Oomycetes and Hyphochytrea phylum Bigyra pseudofungi

The Oomycetes are a commercially important class of fungi-like species, because many species are plant parasites that cause extensive damage to crops. There are species adapted to marine or brackish water, but most species are found in terrestrial soil and freshwater habitats (Fig. 1.19). Species grow as parasites on a variety of protist, animal or plant structures, or as saprotrophs on litter. Most species have a heterokont bicili-ated dispersal stage, although some terrestrial species (in the Saprolegniales and Lagenidiales) do not. The anterior cilium has bilateral tubular mastigonemes, but the posterior trailing cilium is smooth. The cilia kinetosome is anchored by a characteristic rootlet. There is an external cell wall of P-glucans (70%) and cellulose (10%), with additional minor components such as mannose. Chitin is not normally found, except in several Leptomitales and Achlya. There are mitochondria with tubular cristae. There is a closed mitosis with an internal mitotic spindle, but centrioles remain outside the nuclear membrane. The growth phase

Fig. 1.19. Representative stages of an Oomycete. (A) The biciliated zoospore. (B) A multinucleate filament with large vacuoles. (C) Terminal hypha with spores in the sporangium. Scale bar (A and B) 25 ^m, (C) 50 ^m.

is diploid, with filamentous branching hyphae into the substrate. Feeding is by secretion of extracellular digestive enzymes in response to substrate, and osmotrophy of dissolved nutrients. Three types of vesicles with glycoproteins are synthesized by the Golgi bodies. One type contains storage material, while the other two are regulated secretory vesicles (Dearnaley and Hardham, 1994). The primary storage material are mycolaminaran and mycolaminaran phosphates (P-glucans). Tip growth requires actin filaments, elongated branched vacuoles, inward Ca2+ fluxes and directional polar transport of cell membrane and wall components. Turgor pressure has been discredited as a mechanism of substrate or host penetration (Money, 1997). The growing hyphae are vulnerable to damage but have a wound response, initiated within seconds. Callose deposition with calcium was demonstrated to form a plug in Saprolegnia ferax (Levina et al., 2000). In response to poor resources or unsuitable habitat, hyphal tips form diploid sporangia that release motile biciliated dispersal cells. Release of the motile cells requires water with low solute concentration and it is inhibited by high external osmotic pressure. The ciliated cells encyst and are stimulated to excyst by nutrients or an appropriate stimulus. The contractile vacuole appears in the ciliated cells and disappears during encystment as the cell dehydrates into a cyst (Mitchell and Hardham, 1999). There are sexual stages with separate male and female gametangia. The haploid female in Achlya secretes the steroid pheromone antheridiol to initiate male antheridia (Carlile, 1996). Haploid nuclei migrate from the male polynucleate antheridia to the female gametes through a fertilization tube. The resulting zygote is a resting cyst which can be dispersed and stimulated to excyst. The role of these species is better known from aquatic habitats, where they are found on decomposing leaves, woody debris, cadavers or other organic matter such as excreta. The order Saprolegniales consists mostly of saprotrophic species with large diameter hyphae (>10 ^m). The morphology of the sporangium and zoospore release are used in determining genera, and the sexual stages are used for species identification. The order Peronosporales also includes terrestrial saprotrophic species, as well as the parasitic Peronosporaceae (downy mildews) and Albuginaceae (white rusts). Other orders are primarily parasitic.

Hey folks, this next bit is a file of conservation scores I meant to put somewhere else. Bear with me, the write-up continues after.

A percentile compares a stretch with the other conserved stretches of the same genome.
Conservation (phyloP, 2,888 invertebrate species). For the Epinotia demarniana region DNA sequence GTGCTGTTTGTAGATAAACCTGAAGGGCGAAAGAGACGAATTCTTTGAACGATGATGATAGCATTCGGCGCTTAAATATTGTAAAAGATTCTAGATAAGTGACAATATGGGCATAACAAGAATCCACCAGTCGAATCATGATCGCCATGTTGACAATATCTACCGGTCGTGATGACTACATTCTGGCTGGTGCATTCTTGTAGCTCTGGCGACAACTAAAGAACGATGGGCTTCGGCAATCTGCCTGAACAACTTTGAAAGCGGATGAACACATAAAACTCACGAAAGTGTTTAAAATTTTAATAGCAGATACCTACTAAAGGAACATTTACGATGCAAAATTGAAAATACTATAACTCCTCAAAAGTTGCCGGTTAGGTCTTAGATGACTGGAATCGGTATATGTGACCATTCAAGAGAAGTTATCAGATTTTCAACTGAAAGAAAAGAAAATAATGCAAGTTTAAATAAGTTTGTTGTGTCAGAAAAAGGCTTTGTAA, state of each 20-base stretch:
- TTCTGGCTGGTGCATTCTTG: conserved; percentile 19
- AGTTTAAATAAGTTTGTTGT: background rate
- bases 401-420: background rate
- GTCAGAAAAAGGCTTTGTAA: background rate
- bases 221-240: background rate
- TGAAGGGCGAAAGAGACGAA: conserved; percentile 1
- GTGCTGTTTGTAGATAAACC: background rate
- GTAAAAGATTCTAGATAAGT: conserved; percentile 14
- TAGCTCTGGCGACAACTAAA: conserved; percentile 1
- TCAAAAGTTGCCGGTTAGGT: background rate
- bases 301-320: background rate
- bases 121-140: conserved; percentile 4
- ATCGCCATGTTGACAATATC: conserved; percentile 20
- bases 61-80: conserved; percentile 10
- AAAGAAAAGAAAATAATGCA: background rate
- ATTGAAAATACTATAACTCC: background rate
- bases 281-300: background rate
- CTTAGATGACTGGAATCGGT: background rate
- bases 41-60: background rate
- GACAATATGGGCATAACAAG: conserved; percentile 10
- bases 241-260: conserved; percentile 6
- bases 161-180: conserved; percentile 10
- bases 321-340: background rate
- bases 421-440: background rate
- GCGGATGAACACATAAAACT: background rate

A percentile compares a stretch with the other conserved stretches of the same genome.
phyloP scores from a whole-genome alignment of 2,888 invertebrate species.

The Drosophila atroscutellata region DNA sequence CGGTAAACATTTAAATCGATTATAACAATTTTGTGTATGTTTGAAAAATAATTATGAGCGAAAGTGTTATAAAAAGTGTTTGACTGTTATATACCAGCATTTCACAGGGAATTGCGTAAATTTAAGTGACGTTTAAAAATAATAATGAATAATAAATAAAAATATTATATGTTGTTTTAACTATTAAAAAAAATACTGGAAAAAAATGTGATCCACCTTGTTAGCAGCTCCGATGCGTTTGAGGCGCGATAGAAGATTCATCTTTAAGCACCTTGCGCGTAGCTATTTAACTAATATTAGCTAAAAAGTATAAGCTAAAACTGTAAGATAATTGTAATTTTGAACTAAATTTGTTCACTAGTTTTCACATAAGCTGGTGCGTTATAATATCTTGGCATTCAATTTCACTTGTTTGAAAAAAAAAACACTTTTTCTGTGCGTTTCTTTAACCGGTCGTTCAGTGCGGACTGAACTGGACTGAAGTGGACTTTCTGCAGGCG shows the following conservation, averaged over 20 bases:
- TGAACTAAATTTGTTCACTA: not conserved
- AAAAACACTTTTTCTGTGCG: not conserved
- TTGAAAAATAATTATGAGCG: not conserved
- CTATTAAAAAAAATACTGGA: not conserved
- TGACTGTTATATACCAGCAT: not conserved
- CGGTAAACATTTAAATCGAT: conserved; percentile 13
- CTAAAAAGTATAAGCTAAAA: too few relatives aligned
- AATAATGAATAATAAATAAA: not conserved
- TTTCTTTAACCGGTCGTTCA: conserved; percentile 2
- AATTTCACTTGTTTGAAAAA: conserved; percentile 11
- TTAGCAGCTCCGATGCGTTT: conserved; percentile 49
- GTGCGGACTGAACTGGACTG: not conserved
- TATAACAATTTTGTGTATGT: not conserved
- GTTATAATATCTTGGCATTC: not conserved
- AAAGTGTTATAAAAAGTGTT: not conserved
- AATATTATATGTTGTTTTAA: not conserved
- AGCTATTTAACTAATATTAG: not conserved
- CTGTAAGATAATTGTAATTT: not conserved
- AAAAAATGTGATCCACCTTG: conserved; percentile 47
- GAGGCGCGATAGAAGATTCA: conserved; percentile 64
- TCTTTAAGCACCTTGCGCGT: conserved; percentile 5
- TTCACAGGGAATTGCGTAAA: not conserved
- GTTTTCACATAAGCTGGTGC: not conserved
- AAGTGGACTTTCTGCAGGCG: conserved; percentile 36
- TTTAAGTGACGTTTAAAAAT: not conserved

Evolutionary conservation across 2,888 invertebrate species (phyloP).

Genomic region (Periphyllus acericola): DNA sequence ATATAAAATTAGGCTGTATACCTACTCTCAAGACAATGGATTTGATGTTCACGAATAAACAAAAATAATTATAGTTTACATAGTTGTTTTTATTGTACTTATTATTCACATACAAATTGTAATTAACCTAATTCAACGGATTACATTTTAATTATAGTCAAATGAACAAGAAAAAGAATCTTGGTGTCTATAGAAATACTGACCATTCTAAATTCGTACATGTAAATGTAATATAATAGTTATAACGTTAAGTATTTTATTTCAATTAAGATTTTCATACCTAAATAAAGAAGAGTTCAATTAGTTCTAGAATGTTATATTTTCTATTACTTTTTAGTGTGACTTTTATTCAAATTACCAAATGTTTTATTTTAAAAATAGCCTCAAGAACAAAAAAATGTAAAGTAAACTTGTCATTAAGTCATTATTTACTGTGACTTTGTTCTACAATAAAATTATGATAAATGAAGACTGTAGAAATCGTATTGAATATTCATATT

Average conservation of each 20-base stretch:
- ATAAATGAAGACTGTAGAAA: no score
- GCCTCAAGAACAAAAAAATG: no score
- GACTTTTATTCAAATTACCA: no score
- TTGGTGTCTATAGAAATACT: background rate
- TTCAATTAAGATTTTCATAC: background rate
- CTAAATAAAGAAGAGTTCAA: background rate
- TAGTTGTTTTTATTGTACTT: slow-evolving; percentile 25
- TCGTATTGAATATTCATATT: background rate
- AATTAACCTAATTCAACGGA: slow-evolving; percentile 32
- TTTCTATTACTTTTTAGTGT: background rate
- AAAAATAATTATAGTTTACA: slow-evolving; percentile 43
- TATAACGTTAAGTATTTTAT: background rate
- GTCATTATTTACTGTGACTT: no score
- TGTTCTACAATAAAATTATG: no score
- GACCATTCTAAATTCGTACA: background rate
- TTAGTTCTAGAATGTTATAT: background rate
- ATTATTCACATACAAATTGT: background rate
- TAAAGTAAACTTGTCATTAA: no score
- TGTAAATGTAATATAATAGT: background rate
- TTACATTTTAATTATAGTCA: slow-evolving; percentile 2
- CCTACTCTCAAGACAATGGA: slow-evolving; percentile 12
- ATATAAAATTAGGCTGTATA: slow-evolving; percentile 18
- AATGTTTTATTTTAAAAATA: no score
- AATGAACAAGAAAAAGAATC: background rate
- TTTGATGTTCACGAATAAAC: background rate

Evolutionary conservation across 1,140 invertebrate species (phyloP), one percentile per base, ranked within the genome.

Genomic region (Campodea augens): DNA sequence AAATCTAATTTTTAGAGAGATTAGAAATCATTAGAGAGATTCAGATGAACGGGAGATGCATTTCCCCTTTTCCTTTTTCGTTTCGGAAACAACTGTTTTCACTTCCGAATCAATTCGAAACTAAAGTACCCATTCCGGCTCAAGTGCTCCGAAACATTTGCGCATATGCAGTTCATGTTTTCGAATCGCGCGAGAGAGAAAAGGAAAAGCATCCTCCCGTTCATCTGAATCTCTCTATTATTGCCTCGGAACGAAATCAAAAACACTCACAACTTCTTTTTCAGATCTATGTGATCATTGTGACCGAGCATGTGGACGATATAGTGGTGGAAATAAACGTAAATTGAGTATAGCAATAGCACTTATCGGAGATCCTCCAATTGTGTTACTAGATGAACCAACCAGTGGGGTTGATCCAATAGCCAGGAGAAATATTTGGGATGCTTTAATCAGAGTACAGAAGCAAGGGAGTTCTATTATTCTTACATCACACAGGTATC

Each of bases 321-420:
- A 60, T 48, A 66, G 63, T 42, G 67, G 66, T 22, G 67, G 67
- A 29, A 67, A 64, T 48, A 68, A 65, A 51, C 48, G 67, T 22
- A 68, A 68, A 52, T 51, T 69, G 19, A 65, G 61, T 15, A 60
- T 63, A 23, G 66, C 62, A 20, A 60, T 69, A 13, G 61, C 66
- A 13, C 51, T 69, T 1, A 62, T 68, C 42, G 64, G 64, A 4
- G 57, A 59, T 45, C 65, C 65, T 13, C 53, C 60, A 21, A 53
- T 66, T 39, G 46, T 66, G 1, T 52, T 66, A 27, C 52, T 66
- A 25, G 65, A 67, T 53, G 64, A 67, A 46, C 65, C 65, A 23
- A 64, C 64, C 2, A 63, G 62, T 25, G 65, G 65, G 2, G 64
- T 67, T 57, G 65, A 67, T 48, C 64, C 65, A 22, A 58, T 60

The Hyphochytrea, or hyphochytrids, are a small group with about 25 species, some of which are found in soil (Sparrow, 1973; Karling, 1977).

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